No. 226

November 8, 1989
“Commander, should I initiate the Protocol?”
“Not yet, Comrade. Not yet.”
Tomorrow
“Hurry up with the camera, will you? This place isn’t going to film itself,” said Jack Hurdy.
“Yeah, I’m coming. Give me a break,” replied Frank Dealer.
The pair were on location, shooting a documentary about former Soviet airbases now abandoned after the end of the Cold War. This one was rumored to have, at one time, sheltered nuclear missiles.
They were about to uncover something far more sinister.
After some time, picking their way over broken concrete and collapsed walls, they penetrated the heart of the complex.
“Look at that,” Dealer whispered. “It’s the launch tube.”
Hurdy said nothing, but slowly made his way the edge of the hole. He kicked a small rock over and shuddered when it hit the bottom many seconds later. “Wow,” he managed.
Dealer had moved around to the opposite side of the silo. He leaned over the edge with the camera pointed straight down. “There’s stairs,” he called back.
They descended together, both trying not to disturb the years of debris that had accumulated on the rickety gantry.
Hurdy breathed a sigh of relief when he set foot again on the solid floor of the pit.
“Maybe we can find the control room,” said Dealer.
“Sounds good,” Hurdy agreed. “Do you have a light?”
Dealer snapped on the light rig attached to the camera and panned around the landing. “Jack, I’m not sure this was a missile base.”
“I don’t like the sound of that,” said Hurdy. “Why?”
“Something’s just wrong.”
“We’ll get to the control room. It’s just your imagination playing tricks on you.”
Quickly gathering their gear, the two filmmakers set out into the dark. After working around two dead-ends and up a ladder, they found their target.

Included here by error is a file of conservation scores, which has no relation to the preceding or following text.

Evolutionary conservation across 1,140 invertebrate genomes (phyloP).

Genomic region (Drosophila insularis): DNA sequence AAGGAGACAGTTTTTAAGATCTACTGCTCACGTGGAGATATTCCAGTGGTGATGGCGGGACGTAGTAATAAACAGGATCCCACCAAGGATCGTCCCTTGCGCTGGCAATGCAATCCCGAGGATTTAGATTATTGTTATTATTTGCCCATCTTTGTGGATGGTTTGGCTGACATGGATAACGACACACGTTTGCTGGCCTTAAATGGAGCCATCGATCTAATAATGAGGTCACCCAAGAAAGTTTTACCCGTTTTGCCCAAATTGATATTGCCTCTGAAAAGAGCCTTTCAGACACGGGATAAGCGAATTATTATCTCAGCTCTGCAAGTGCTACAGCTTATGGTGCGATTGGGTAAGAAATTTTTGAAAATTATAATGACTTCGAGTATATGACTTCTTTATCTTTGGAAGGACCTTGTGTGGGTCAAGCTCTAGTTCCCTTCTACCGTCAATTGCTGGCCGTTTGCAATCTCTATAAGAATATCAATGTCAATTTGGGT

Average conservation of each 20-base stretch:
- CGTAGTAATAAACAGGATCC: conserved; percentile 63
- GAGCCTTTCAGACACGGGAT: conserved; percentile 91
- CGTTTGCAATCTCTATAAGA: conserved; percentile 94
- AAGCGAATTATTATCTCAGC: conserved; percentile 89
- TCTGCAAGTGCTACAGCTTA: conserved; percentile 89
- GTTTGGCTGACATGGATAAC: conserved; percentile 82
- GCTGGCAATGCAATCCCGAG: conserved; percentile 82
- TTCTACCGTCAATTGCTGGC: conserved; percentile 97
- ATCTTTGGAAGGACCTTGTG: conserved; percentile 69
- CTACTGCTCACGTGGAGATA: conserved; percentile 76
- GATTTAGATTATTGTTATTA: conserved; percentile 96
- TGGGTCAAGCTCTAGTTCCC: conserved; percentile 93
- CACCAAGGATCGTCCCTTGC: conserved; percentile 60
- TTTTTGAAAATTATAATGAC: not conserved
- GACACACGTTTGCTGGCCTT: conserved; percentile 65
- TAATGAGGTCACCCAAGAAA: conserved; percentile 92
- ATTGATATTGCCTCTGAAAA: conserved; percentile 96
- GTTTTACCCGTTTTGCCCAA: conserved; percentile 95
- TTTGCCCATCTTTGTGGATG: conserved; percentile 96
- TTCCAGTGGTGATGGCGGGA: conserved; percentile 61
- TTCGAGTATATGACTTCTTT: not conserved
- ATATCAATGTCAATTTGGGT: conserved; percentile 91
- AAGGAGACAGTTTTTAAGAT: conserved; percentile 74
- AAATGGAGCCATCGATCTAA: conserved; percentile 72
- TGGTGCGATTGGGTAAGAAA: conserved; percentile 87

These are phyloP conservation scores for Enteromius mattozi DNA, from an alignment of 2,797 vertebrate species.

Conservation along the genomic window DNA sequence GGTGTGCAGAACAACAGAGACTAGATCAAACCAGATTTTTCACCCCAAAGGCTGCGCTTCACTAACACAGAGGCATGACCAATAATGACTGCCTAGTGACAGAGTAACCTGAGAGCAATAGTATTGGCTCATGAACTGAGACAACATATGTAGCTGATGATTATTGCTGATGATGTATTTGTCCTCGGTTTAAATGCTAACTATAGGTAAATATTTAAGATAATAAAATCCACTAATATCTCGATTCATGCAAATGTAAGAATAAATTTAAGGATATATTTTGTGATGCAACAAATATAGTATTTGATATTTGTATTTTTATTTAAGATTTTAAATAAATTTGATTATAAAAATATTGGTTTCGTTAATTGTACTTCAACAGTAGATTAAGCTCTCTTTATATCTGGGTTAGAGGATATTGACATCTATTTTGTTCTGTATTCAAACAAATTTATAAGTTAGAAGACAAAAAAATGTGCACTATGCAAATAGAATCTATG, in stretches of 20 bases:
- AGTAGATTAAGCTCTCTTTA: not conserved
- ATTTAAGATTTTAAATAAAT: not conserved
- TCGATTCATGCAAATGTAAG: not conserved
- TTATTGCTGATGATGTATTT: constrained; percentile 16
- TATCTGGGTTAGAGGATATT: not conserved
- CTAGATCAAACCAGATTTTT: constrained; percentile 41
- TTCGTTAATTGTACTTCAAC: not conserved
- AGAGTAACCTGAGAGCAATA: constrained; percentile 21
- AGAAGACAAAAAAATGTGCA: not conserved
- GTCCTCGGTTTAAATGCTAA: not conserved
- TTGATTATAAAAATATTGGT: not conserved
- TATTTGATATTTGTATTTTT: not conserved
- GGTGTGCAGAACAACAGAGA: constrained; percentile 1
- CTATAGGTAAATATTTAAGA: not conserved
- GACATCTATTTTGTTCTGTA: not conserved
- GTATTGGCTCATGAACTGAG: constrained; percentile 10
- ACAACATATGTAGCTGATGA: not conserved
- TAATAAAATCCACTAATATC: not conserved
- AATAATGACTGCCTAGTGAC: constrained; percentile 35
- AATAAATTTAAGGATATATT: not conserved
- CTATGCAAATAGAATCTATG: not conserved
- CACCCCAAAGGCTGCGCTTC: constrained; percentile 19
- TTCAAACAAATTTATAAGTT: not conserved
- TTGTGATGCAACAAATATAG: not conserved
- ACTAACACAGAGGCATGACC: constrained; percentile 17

“You see?” said Hurdy. “This is it. Destructo-central.”
“No. No, this isn’t for nukes,” said Dealer. He stepped forward to get a better look at the instrument panels. “This is some kind of transmitting station.”
“Transmitting? Like broadcast?”
“Yes. Like our dish back home, but way more power.”
Dealer was now studying the buttons intensely, but he was confused by the notations.
“My Russian is rusty,” he continued. “This one says ‘power’, and this one says ‘activate’, but this third one, I think it says ‘protocol’.”
“Why is the light still on beside it?” Hurdy asked. “Maybe they never shut it down?”
“It’s certainly possible.”
“Don’t press it.”
“Don’t worry,” Dealer assured his friend. “Not going to happen.”
He continued his investigation. Mold and dust had obscured some of the labels. Picking at some with his pocket knife, Dealer cleared off another line of letters.
“Huh,” he grunted.
“What?” said Hurdy.
“That says ‘cats’.”
“Like the animal?”
“Yup. Like the animal.”
“It says ‘cats’ in a nuclear missile bunker?”
“I told you, man, I don’t think this has anything to do with missiles.”